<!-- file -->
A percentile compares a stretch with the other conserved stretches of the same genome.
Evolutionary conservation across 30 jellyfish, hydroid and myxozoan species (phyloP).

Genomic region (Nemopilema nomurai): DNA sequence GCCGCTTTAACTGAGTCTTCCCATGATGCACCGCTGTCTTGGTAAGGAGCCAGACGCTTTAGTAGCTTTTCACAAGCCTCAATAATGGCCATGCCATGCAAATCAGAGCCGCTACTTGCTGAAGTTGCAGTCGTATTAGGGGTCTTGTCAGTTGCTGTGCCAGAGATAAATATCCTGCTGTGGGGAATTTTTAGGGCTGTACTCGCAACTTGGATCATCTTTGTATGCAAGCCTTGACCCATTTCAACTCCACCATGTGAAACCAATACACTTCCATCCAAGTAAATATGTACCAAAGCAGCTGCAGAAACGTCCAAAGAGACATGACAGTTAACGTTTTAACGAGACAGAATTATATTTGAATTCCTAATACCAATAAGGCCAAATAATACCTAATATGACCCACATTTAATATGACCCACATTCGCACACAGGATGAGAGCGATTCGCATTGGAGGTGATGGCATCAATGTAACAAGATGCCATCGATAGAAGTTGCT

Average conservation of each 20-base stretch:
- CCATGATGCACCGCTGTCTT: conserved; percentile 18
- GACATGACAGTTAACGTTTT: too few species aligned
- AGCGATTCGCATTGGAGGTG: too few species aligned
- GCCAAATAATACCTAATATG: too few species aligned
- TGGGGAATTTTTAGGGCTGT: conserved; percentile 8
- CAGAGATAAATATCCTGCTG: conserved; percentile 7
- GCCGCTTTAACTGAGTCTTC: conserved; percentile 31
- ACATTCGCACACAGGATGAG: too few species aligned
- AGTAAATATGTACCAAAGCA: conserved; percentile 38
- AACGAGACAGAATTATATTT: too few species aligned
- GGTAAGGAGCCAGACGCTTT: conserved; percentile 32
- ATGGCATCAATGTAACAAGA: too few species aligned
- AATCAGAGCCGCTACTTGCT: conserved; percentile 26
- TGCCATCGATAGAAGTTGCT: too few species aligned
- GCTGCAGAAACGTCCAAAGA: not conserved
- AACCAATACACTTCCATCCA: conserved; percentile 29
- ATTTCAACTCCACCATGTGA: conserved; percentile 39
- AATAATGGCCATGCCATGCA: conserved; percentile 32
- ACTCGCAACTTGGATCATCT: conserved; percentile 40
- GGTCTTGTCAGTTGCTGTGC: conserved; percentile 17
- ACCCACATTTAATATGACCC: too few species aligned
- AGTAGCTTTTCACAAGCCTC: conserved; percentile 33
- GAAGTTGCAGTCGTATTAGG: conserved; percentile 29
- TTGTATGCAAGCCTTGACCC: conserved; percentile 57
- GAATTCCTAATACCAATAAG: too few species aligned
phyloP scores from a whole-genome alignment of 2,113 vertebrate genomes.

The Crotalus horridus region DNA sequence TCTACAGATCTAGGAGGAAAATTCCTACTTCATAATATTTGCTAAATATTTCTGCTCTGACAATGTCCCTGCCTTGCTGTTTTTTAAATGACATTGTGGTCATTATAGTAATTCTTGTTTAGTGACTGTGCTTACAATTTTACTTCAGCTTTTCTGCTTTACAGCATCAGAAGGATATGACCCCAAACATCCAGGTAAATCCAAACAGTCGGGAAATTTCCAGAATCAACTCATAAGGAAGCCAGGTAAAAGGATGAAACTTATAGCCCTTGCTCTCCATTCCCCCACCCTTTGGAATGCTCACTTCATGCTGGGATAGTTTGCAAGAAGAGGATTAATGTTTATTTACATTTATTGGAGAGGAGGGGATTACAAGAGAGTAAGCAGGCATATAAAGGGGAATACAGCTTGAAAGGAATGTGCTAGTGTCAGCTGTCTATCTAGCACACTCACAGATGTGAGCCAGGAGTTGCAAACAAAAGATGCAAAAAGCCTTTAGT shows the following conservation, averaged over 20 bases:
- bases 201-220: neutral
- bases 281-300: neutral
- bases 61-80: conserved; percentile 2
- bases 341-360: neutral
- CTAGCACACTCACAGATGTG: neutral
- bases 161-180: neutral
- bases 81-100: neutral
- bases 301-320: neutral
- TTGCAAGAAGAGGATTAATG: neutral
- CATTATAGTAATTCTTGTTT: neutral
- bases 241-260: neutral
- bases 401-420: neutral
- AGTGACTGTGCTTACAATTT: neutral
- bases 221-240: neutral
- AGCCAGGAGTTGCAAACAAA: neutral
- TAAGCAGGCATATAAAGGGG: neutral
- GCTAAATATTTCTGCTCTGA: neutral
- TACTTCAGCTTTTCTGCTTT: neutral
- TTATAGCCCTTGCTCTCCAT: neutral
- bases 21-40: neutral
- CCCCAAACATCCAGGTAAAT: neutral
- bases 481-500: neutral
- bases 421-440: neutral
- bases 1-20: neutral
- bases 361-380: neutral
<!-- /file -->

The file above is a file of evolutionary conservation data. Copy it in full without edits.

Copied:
A percentile compares a stretch with the other conserved stretches of the same genome.
Evolutionary conservation across 30 jellyfish, hydroid and myxozoan species (phyloP).

Genomic region (Nemopilema nomurai): DNA sequence GCCGCTTTAACTGAGTCTTCCCATGATGCACCGCTGTCTTGGTAAGGAGCCAGACGCTTTAGTAGCTTTTCACAAGCCTCAATAATGGCCATGCCATGCAAATCAGAGCCGCTACTTGCTGAAGTTGCAGTCGTATTAGGGGTCTTGTCAGTTGCTGTGCCAGAGATAAATATCCTGCTGTGGGGAATTTTTAGGGCTGTACTCGCAACTTGGATCATCTTTGTATGCAAGCCTTGACCCATTTCAACTCCACCATGTGAAACCAATACACTTCCATCCAAGTAAATATGTACCAAAGCAGCTGCAGAAACGTCCAAAGAGACATGACAGTTAACGTTTTAACGAGACAGAATTATATTTGAATTCCTAATACCAATAAGGCCAAATAATACCTAATATGACCCACATTTAATATGACCCACATTCGCACACAGGATGAGAGCGATTCGCATTGGAGGTGATGGCATCAATGTAACAAGATGCCATCGATAGAAGTTGCT

Average conservation of each 20-base stretch:
- CCATGATGCACCGCTGTCTT: conserved; percentile 18
- GACATGACAGTTAACGTTTT: too few species aligned
- AGCGATTCGCATTGGAGGTG: too few species aligned
- GCCAAATAATACCTAATATG: too few species aligned
- TGGGGAATTTTTAGGGCTGT: conserved; percentile 8
- CAGAGATAAATATCCTGCTG: conserved; percentile 7
- GCCGCTTTAACTGAGTCTTC: conserved; percentile 31
- ACATTCGCACACAGGATGAG: too few species aligned
- AGTAAATATGTACCAAAGCA: conserved; percentile 38
- AACGAGACAGAATTATATTT: too few species aligned
- GGTAAGGAGCCAGACGCTTT: conserved; percentile 32
- ATGGCATCAATGTAACAAGA: too few species aligned
- AATCAGAGCCGCTACTTGCT: conserved; percentile 26
- TGCCATCGATAGAAGTTGCT: too few species aligned
- GCTGCAGAAACGTCCAAAGA: not conserved
- AACCAATACACTTCCATCCA: conserved; percentile 29
- ATTTCAACTCCACCATGTGA: conserved; percentile 39
- AATAATGGCCATGCCATGCA: conserved; percentile 32
- ACTCGCAACTTGGATCATCT: conserved; percentile 40
- GGTCTTGTCAGTTGCTGTGC: conserved; percentile 17
- ACCCACATTTAATATGACCC: too few species aligned
- AGTAGCTTTTCACAAGCCTC: conserved; percentile 33
- GAAGTTGCAGTCGTATTAGG: conserved; percentile 29
- TTGTATGCAAGCCTTGACCC: conserved; percentile 57
- GAATTCCTAATACCAATAAG: too few species aligned
phyloP scores from a whole-genome alignment of 2,113 vertebrate genomes.

The Crotalus horridus region DNA sequence TCTACAGATCTAGGAGGAAAATTCCTACTTCATAATATTTGCTAAATATTTCTGCTCTGACAATGTCCCTGCCTTGCTGTTTTTTAAATGACATTGTGGTCATTATAGTAATTCTTGTTTAGTGACTGTGCTTACAATTTTACTTCAGCTTTTCTGCTTTACAGCATCAGAAGGATATGACCCCAAACATCCAGGTAAATCCAAACAGTCGGGAAATTTCCAGAATCAACTCATAAGGAAGCCAGGTAAAAGGATGAAACTTATAGCCCTTGCTCTCCATTCCCCCACCCTTTGGAATGCTCACTTCATGCTGGGATAGTTTGCAAGAAGAGGATTAATGTTTATTTACATTTATTGGAGAGGAGGGGATTACAAGAGAGTAAGCAGGCATATAAAGGGGAATACAGCTTGAAAGGAATGTGCTAGTGTCAGCTGTCTATCTAGCACACTCACAGATGTGAGCCAGGAGTTGCAAACAAAAGATGCAAAAAGCCTTTAGT shows the following conservation, averaged over 20 bases:
- bases 201-220: neutral
- bases 281-300: neutral
- bases 61-80: conserved; percentile 2
- bases 341-360: neutral
- CTAGCACACTCACAGATGTG: neutral
- bases 161-180: neutral
- bases 81-100: neutral
- bases 301-320: neutral
- TTGCAAGAAGAGGATTAATG: neutral
- CATTATAGTAATTCTTGTTT: neutral
- bases 241-260: neutral
- bases 401-420: neutral
- AGTGACTGTGCTTACAATTT: neutral
- bases 221-240: neutral
- AGCCAGGAGTTGCAAACAAA: neutral
- TAAGCAGGCATATAAAGGGG: neutral
- GCTAAATATTTCTGCTCTGA: neutral
- TACTTCAGCTTTTCTGCTTT: neutral
- TTATAGCCCTTGCTCTCCAT: neutral
- bases 21-40: neutral
- CCCCAAACATCCAGGTAAAT: neutral
- bases 481-500: neutral
- bases 421-440: neutral
- bases 1-20: neutral
- bases 361-380: neutral